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Lethbridge Herald Newspaper Archives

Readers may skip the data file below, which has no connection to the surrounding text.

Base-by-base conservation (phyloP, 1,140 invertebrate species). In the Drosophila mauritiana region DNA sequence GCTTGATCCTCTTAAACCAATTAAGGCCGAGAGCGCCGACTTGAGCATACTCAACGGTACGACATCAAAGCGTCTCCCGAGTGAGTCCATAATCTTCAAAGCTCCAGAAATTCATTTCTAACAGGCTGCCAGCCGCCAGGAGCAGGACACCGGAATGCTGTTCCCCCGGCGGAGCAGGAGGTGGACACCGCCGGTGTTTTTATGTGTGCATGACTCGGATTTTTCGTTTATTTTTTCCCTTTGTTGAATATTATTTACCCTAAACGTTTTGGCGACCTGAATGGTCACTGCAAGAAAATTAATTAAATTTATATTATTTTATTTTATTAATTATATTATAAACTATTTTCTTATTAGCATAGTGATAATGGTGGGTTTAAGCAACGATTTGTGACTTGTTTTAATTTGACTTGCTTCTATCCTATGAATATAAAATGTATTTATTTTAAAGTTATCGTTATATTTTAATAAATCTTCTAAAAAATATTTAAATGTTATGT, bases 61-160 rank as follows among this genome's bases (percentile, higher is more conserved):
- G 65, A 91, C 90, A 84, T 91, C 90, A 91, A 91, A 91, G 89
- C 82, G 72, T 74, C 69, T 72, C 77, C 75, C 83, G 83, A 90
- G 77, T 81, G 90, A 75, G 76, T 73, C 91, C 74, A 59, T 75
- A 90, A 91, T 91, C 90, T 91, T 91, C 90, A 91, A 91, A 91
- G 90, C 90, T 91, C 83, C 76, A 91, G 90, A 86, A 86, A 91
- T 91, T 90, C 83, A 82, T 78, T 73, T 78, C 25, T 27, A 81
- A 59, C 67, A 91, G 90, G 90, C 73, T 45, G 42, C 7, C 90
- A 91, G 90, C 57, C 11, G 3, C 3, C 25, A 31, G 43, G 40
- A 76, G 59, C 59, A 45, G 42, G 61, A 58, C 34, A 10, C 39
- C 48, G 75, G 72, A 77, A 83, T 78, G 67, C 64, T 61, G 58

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Lethbridge Herald, The (Newspaper) - December 21, 1970, Lethbridge, Alberta ___ Monday, December 21, 1970 THE U7HBRIDGE HERAID Io discuss engineering ami economic i'easibilily More natural gas trunk line firms join study group on Arctic pipeline f-M r ARV Three n-ilunl search work specifically direct- lo provide the sponsorship for posal, from inception, has been and it has an added advantage the largest interconnected mil- the east and west coasts. Limited and Consolid; anS disll-ibu- cd to the route of the proposed Ulc Canadian scgment of the control of Ite in ihat it can be talefirated with system in the Urn ed Nortton Natural Gas Com- Lines Cornpny i. CALGARY Three natural gas transmission and distribu- tion companies have joined Al- berta Gas Trunk Line Company limited in an Arctic gas trunk study group, which will con- duct a program of intensive studies designed to determine the engineering and economic feasibility of the early comple- tion of an Arctic gas pipeline. The three firms, each a po- tential user of the gas trans- port service proposed by Al- berta Gas Trunk, are the Co- lumbia Gas System, Northern Natural Gas Company and Texas Eastern Transmission Corporation. The study program calls for a comprehensive evaluation of every major aspect of the pipe- line proposal, from engineering and economics to environment- al protection. The proposal, announced by Alberta Gas Trunk in May, is to create a large-capacity gas transport artery connecting the Pnidhoe Bay oil and gas field in Alaska with existing gas transport facilities in Alberta and thence to North American gas markets. Each of the three firms which have joined the study group is assessing for itself the potential of this proposed arrangement, in terms of moving Arctic and Northern Gas to its own par- ticular market area in the United States. The three are, therefore, contributing to the cost of expanding the techni- cal research, field investiga- tions and engineering design work which was begun by Al- berta Gas Trunk in the spring of 1970. The program, which has reached the million-dollar level in 1970, will now call for the additional expenditure of sev- eral million dollars during 1971 on the new technical and re- Your NEW Authorized' Dealer JEEP" TRUCKS AND STATION WAGONS UNITED MOTORS CO. LTD. Cor. 3rd Ave., 3rd St. S. Phone 327-1418 search work specifically direct- ed to the route of the proposed line. The program includes engi- neering studies which will pro- vide information necessary to application of the transporta- tion corridor concept announced in August by the Canadian gov- ernment. S. R. Blair, president of Al- berta Gas Trunk, said in an- nouncing the formation of this Arctic gas trunk study group, that his company is continuing to provide the sponsorship for the Canadian segment of the proposed project, and that the three gas companies have neither made nor received any commitment as to equity par- ticipation in the Canadian por- tion of the pipeline system. The commitments by the participat- ing companies are presently limited only lo activities of the study group. Mr. Blair stressed that the basic policy of the project pro- posal, from inception, has been that equity control of the Cana- dian line remain in Canadian hands. Alberta Gas Trunk has said that as the proposal ma- tures it will, from time to time, invite equity participation by oilier Canadian companies pos- sessing appropriate interests, skills or resources. He said that the prime fea- ture of the project is provision of a general transport service available lo all markets within economic reach of Arctic, gas, and it has an added advantage in that it can be integrated with facilities already in operation. By using these facilities, Mr. Blair said, capital expenditure will be held lo a minimum and higher operating security will be achieved. The companies envisage the study gorup as providing a base of technical support and general policy which can con- tribute to industry development. The Columbia Gas System is Public insurance pressure grows EDMONTON (CP) Insur- ance companies will hav? jus- tify their 13-per-cent increase in Alberta automobile insurance rates "because there is pres- sure for public a member of the Alberta legisla- ture said here. Rubber bauds rid patients of hemorrhoids TORONTO (CP) A Toronlo doctor says he has a snappy answer lo one of man's most painful ailments. He treats he- morrhoids, or piles, with rubber bands. Hemorrhoids, in fact a form of varicose veins, have unti now obliged sufferers to ivjke the choice between a painful op- eration or putting up with their misery. Dr. William Rudd recently de- scribed to the Ontario chapter of the College of Family Physi- cians his 10-percent success in treating 150 patients using the Barron hemorrhoidectomy Jiti- gallon y them by tying them off. A special tight rubber band is slipped over the hemorrhoid, constricting it at the base, and in about six days the hemor- rhoid falls off with the rubber band. The operation takes place in the doctor's office and requires no anesthetic but hemorrhoids can only be dealt with one at a time, about two weeks apart. NOTICE TO Alt IETHBRIDGE HERALD DISPLAY ADVERTISERS TO ENSURE THE UTMOST ACCURACY, PROVIDE SUFFICIENT LAYOUT AND DESIGN PRODUCTION TIME, AND TO GUARANTEE PUBLICATION ON THE DAY OF YOUR CHOICE YOUR ADVERTISING COPY MUST BE RECEIVED NOT LATER THAN 12 NOON THREE PUBLISHING DAYS PRIOR TO PUBLICATION (IF A PROOF IS REQUIRED) AND NOT LATER THAN 12 NOON TWO PUBLISHING DAYS PRIOR TO PUBLICATION (IF NO PROOF IS REQUIRED) Those requiring proofs are reminded the minimum ad size for delivered proofs is 42 column inches (14 Proofs of ads smaller than 42 column inches will be available for viewing at The Herald until p.m. the day prior to publication. For Courteous, Professional Advertising Assistance, or Further Information, Just Call The lethbridge Herald 328-4411 -Display Advertising Roy Ells, MLA for Grouard, and chairman of the legislative committee on auto insurance which reported to the 1970 ses- sion, said the companies' tim- ing was poor in proposing rate increases just prior to compul- sory legislation being intro- duced in the legislature. The government "will take a dim view of the matter" if the rate increases can't be justified, he said. "There are some people in the government who are in favor of a takeover." Mr. Ells said he was disap- pointed that the rate increase was announced but he realized that higher accident costs may have a large bearing on it. Dr. Walter Buck, MLA for Clover Bar and also a commit- tee member, said he personally feels rate increases are inevit- able "as people buy more ex- pensive cars, crack them up more often, and kill and injure more people." But he said he felt a rate in- crease of this size should be a matter for the watchdog com- mittee. the largest interconnected nat- ural gas system in the United Stales, and is composed of sub- sidiary companies engaged in natural gas production, storage, transmission and distribution. Columbia companies supply more than four million custom- ers through wholesale and re- tail operations in more than seven states from Ihc eastern seaboard to Western Ohio. Texas Eastern, based in Houston, is a major supplier of energy throughout the United States with interests in pipe- lining, retail marketing of pro- pane, and exploration and pro- duction activities in the United States and foreign countries. Ik gas system includes over miles of pipelines, and it is the only natural gas pipeline com- pany serving markets on both QUALITY DENTURE CUIMIC EDDY DIETRICH Certified Dental Mechanic Capitol Furniture Bldg. mm PHONE the east and west coasts. Northern Natural Gas Com- pany operates a transmission system and dis- tribution system serving communities in the northern plains of the United Stales. Northern's Canadian subsidi- aries, Consolidated Natural Gas Limited and Consolidated Pipe Lines Company, are in the pro- cess of filing applications with the National Energy Board to export Alberta gas from Em- press, Alberta, lo Northern's main areas through a proposed 900-mile pipeline to North Branch, Minnesota. ANNUAL VASA HEW YEAR'S EVE FROLIC SCANDINAVIAN HALL 229 12th St. C N. THURSDAY, DEC. 31st 9 p.m. to 2 a.m. Orchestra BRIDGE TOWN TRIO ADMISSION PER PERSON includes supper, noise makers and hats FOR ADVANCE TICKETS Telephone Days 327-1657 Nights 327-1075 Only 150 Tickets Available MEMBERS and INVITED GUESTS MACLEODS TOYS! GIFTS FOR EVERYONE! SAVE P HOT WHEELS SAVE NOMA 15 LITE INDOOR SET SAVE .19 9 SAVE 4.55 BILLY BLAST OFF SPACE BASE 10 Piece Set. Regular 9.99. NOW 5.44 SAVE 7.00 ELDON SUPER 100 ROAD RACE SET Regular 34.49. NOW SAVE .45 SPIROGRAPH mm Regular 3.44. NOW 27.49 2.99 SAVE T.18 BET A MILLION Regular 3.57. NOW.......... SAVE 2.00 JULIA TV DOLl Regular 5.98. NOW SAVE 2.00 BABY BUBBLES In her tub, with soap and cloth. Regular 5.66. NOW............ SAVE 2.19 lEAPIN' LETTERS [Funny Word Game. Regular 4.19. NOW..... SAVE 1.30 HOLY COW A Parker Bros. Regular 2.29. NOW ____ SAVE 2.00 TWISTER The game that ties you Regular 5.39. NOW..... SAVE 28c STEEPLECHASE Regular 1.25. NOW knots. 2.39 3.98 3.66 2.00 990 3.39 970 ALL PLUSH TOYS NOW 20% CHRISTMAS WREATH, BELLS AND OTHER DOOR DECORATIONS NOW PRICE MACLEODS CENTRE VILLAGE MALL PHONE 327-4240 ARTIFICIAL CHRISTMAS TREES 6 ft. and 7 ft. PRICED TO CLEAR AS LOW AS..... SAVE .52 3 ROLL GIFT WRAP Regular 1.29. NOW SAVE 7.93 CORONADO STEAM MIST HAIR DRYER Regular 36.88. NOW ____............................ SAVE 2.51 CORONADO IRON Regular 14.50. NOW SAVE 3.51 CORONADO ELECTRIC CAN OPENER Regular 14.50. NOW SAVE 2.26 6 FT. GALVANIZED TOBOGGANS Regular 11.75. NOW................................ 9.99 770 29.95 11.99 10.99 9.49 SKI CLEARANCE All ski eequipment NOW REDUCED ____ ALL SKATES NOW REDUCED 25% SAVE 3.S6 CAR WARMER 850 watt. Regular NOW OUR SUPER WIG SALE CONTINUES UNTIL DEC. 24th WIGS FOR THE PRICE OF SAVE 4.99 MISSES' CULIOTES Regular 12.99. NOW SAVE 6.00 MISSES' BULKY KNIT SWEATERS Sizes S, M, L. Regular 8.95. NOW.............. 8.00 2.95 KIDDIES' CORDUROY FLARE JEANS Sizes 4-6x. NOW GIRLS' WINTER JACKETS Sizes 4-6x. NOW..... SAVE 5.4i KIDDIES' SNOW SUITS Sizes ]2 months to 24 months. Regular 10.95. NOW .____...... SAVE 3.88 KIDDIES' SNOW JACKETS Sizes 2-3x. Regular 10.88. NOW....... 2.00 10.00 5.50 7.00 SAVE .98 INFANTS' DRESSES Sizes 12 to 24 months. Regular 3.98. NOW 3.00 SAVE 4.95 CHILDREN'S JACKETS Sizes 3-6x. Regular 12.95. NOW 8.00 m SAVE 1.99 MEN'S CASHMILON 100% ACRYLIC SWEATERS Regular 3.98. NOW 1.99 SNOWMOBILE SUITS For girls and boys. Sizes 4-14.......... SAVE 4.98 MISSES' ORLON SLACKS Regular 7.97, NOW SAVE 6.98 MISSES' WOOL SLACKS Sizes 8-18. Regular 12.98. NOW.................... LARGE SELECTION OF MISSES' DRESSES Sizes 7-15. Regular Values lo 16.95. NOW............ 12.95 16.95 2.99 6.00 SAVE 6.95 BOYS' PILE JACKETS Sizes 7-12. Regular 12.95. NOW SAVE 7.95 MEN'S INSULATED JACKETS Water and stain resistant. Sizes 38-44. Regular 15.95. NOW............. 5.00 6.95 8.00 ;